62. Megan
    September 13th, 2015 at 20:59 | #62

    You don’t get to decide what position I’m taking.

    I reckon he does.

    He posts some comments with links to sources, you come along questioning the sources – impliedly questioning their trustworthiness without explicitly doing so – and want him to explain to you why he trusts those sources.

    When he responds you judge that as not a “good answer”.

    You explicitly, when directly asked to identify the sources you don’t trust and say why, refuse to reveal any position on the sources or their trustworthiness.

    IMO he has every right to presume or deduce your position.

  63. Megan
    September 13th, 2015 at 21:41 | #63

    If anyone wants a good laugh. I mean a really good laugh, have a look at this opinionating from Fairfax on Corbyn’s (massive popular) win in the Labour leadership election.

    The whole thing needs to be read to get the full effect of the out-of-touch-ness of the ALP machine, but the tone is:

    Make no mistake, Corbyn’s win is a disaster for Labour in Britain. Former prime ministers Tony Blair and Gordon Brown have declared him unelectable. The unanimous view of political professionals and everyday Britons I spoke to this week is that Labour will now spend a very long time in opposition.

    The arrogant, pompous, farcist clown who wrote this is someone called Nicholas Reece. His bio at the end of the column explains a lot:

    Nicholas Reece is a principal fellow at Melbourne University, a former Victorian secretary of the Labor Party and policy adviser to Julia Gillard, Steve Bracks and John Brumby.

  64. Uncle Milton
    September 13th, 2015 at 22:56 | #64

    @Megan

    … farcist …

    hmmm….

  65. Megan
    September 13th, 2015 at 23:30 | #65

    @Uncle Milton

    There’s some history to the term.

    It’s a bit of an “in” joke.

  66. Megan
    September 14th, 2015 at 01:00 | #66

    Apparently having an actual ‘opposition’ in a democracy means not only that it can’t operate but much, much worse (from the UK ‘Independent’):

    Jeremy Corbyn is a “threat to national security”, David Cameron has claimed.

    The Prime Minister said the mild-mannered Islington MP, who was elected Labour leader yesterday, would undermine the UK’s defences.

    The push is part of a new strategy by the Conservatives to define the new Labour leader with their own terms early on.

    Yesterday Defence Secretary Michael Fallon criticised Mr Corbyn’s foreign policy, highlighting his commitment to nuclear disarmament.

    “Labour are now a serious risk to our nation’s security, our economy’s security and your family’s security,” he said.

    The soiling-of-the-trousers at the highest levels makes we small minions of subjects smile pleasantly.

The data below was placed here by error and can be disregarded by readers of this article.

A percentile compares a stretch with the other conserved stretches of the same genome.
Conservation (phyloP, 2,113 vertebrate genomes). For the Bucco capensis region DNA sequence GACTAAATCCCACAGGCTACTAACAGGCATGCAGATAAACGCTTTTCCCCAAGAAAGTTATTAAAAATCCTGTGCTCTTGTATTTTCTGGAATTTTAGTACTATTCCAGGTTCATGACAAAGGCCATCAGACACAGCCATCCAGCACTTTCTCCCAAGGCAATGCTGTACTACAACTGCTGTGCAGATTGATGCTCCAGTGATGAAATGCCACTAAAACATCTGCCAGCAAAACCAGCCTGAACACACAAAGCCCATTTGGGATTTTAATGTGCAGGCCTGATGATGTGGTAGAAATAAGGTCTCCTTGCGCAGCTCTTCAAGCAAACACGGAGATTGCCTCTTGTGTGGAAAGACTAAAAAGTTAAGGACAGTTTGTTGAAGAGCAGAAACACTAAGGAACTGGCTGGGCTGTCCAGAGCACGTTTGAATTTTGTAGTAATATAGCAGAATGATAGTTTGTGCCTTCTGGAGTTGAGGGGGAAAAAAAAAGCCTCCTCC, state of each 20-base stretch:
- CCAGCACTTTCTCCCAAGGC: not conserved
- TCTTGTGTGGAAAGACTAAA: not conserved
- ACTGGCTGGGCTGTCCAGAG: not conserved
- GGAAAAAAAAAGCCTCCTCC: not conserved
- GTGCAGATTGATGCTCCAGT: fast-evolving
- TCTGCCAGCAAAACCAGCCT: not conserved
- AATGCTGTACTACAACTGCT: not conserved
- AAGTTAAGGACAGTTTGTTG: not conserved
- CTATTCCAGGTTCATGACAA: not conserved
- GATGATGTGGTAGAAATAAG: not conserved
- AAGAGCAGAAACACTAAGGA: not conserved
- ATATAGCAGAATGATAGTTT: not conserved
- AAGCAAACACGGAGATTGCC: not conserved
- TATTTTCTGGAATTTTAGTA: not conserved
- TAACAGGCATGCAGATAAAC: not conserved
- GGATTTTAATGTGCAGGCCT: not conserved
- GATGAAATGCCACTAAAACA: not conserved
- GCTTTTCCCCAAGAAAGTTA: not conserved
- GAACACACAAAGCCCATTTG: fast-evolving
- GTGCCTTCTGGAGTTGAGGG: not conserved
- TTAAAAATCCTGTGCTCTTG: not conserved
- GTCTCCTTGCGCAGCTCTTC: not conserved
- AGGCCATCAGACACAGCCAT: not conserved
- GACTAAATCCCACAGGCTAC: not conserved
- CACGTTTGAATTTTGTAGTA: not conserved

Teh, heh, heh.

  67. Megan
    September 14th, 2015 at 01:25 | #67

    I’ve just been searching and can’t find any results anywhere indicating that anyone from the ALP has congratulated Jeremy Corbyn on his election to leader of UK Labour.

    Very ungracious – and yet completely predictable.

  68. J-D
    September 14th, 2015 at 07:08 | #68

    @Megan

    If you mean that he is at liberty to misinterpret me, you are of course correct. I can’t stop people from misinterpreting me.

  69. Ikonoclast
    September 14th, 2015 at 08:00 | #69

    @Megan

    I agree. Typical arrogant attitude of the modern neoliberal apparatchik.

    “After all, the strongest argument against democratic reform of the ALP (or indeed the Liberal Party) was that it would mean the party members would elect left-wing (or for the Liberals, right-wing) leaders who are popular with the rank-and-file but who do not appeal to the mainstream. On the face it, this nightmare now appears to have played out for Labour in Britain.”

    The writer is against democracy in the party. The writer implies a democratic party will be out of step with the electorate and that two internally democratic parties, representing the two wings of politics, will also be out of step with the electorate if they are both internally democratic. It’s a strange assertion.

    This is classic “born-to-rule” arrogance. Only “we” the political establishment (the professional politicians and officials) know what the people want and need. We will tell them what they need and want and they should obey.

    They shouldn’t “fret” (his word) about inequality and globalization. So you know, the next time you see a homeless person tell them “now don’t you fret about lack of food and shelter, it doesn’t matter”.

    The insolent, farcist, arrogant tone of it all is almost beyond words to describe. How dare the people tell “the establishment” that they, the people, want changes. How dare the people rock the establishment’s boat; you know the current set-up that gives the establishment all the money and all the power.